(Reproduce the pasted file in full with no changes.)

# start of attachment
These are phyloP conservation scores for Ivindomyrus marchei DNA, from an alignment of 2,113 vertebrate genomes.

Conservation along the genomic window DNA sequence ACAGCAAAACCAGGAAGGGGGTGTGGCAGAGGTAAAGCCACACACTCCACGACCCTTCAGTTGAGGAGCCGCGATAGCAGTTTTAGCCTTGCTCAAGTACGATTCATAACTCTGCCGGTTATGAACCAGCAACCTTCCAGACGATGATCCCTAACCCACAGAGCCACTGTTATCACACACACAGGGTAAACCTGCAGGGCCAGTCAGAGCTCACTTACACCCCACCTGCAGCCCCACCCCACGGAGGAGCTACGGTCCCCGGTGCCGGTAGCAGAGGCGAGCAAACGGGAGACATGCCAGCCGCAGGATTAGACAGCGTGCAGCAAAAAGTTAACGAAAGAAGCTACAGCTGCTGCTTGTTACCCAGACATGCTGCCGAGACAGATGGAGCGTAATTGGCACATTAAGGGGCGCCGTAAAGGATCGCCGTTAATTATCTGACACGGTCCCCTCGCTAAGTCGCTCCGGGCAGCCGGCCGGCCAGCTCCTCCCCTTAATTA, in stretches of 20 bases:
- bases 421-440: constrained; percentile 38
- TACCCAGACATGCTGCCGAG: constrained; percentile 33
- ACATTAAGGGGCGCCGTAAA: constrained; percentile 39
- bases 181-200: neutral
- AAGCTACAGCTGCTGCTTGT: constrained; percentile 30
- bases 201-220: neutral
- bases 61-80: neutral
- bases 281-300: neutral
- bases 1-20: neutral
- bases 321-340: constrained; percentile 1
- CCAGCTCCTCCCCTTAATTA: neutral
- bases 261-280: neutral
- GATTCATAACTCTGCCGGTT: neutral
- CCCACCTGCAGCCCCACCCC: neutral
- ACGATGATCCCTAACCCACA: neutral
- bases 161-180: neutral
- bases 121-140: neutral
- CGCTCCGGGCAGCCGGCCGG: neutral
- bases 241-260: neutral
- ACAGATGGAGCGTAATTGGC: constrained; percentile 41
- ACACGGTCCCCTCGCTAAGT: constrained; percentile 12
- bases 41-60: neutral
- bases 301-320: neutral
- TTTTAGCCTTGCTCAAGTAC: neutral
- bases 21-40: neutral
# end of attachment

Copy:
These are phyloP conservation scores for Ivindomyrus marchei DNA, from an alignment of 2,113 vertebrate genomes.

Conservation along the genomic window DNA sequence ACAGCAAAACCAGGAAGGGGGTGTGGCAGAGGTAAAGCCACACACTCCACGACCCTTCAGTTGAGGAGCCGCGATAGCAGTTTTAGCCTTGCTCAAGTACGATTCATAACTCTGCCGGTTATGAACCAGCAACCTTCCAGACGATGATCCCTAACCCACAGAGCCACTGTTATCACACACACAGGGTAAACCTGCAGGGCCAGTCAGAGCTCACTTACACCCCACCTGCAGCCCCACCCCACGGAGGAGCTACGGTCCCCGGTGCCGGTAGCAGAGGCGAGCAAACGGGAGACATGCCAGCCGCAGGATTAGACAGCGTGCAGCAAAAAGTTAACGAAAGAAGCTACAGCTGCTGCTTGTTACCCAGACATGCTGCCGAGACAGATGGAGCGTAATTGGCACATTAAGGGGCGCCGTAAAGGATCGCCGTTAATTATCTGACACGGTCCCCTCGCTAAGTCGCTCCGGGCAGCCGGCCGGCCAGCTCCTCCCCTTAATTA, in stretches of 20 bases:
- bases 421-440: constrained; percentile 38
- TACCCAGACATGCTGCCGAG: constrained; percentile 33
- ACATTAAGGGGCGCCGTAAA: constrained; percentile 39
- bases 181-200: neutral
- AAGCTACAGCTGCTGCTTGT: constrained; percentile 30
- bases 201-220: neutral
- bases 61-80: neutral
- bases 281-300: neutral
- bases 1-20: neutral
- bases 321-340: constrained; percentile 1
- CCAGCTCCTCCCCTTAATTA: neutral
- bases 261-280: neutral
- GATTCATAACTCTGCCGGTT: neutral
- CCCACCTGCAGCCCCACCCC: neutral
- ACGATGATCCCTAACCCACA: neutral
- bases 161-180: neutral
- bases 121-140: neutral
- CGCTCCGGGCAGCCGGCCGG: neutral
- bases 241-260: neutral
- ACAGATGGAGCGTAATTGGC: constrained; percentile 41
- ACACGGTCCCCTCGCTAAGT: constrained; percentile 12
- bases 41-60: neutral
- bases 301-320: neutral
- TTTTAGCCTTGCTCAAGTAC: neutral
- bases 21-40: neutral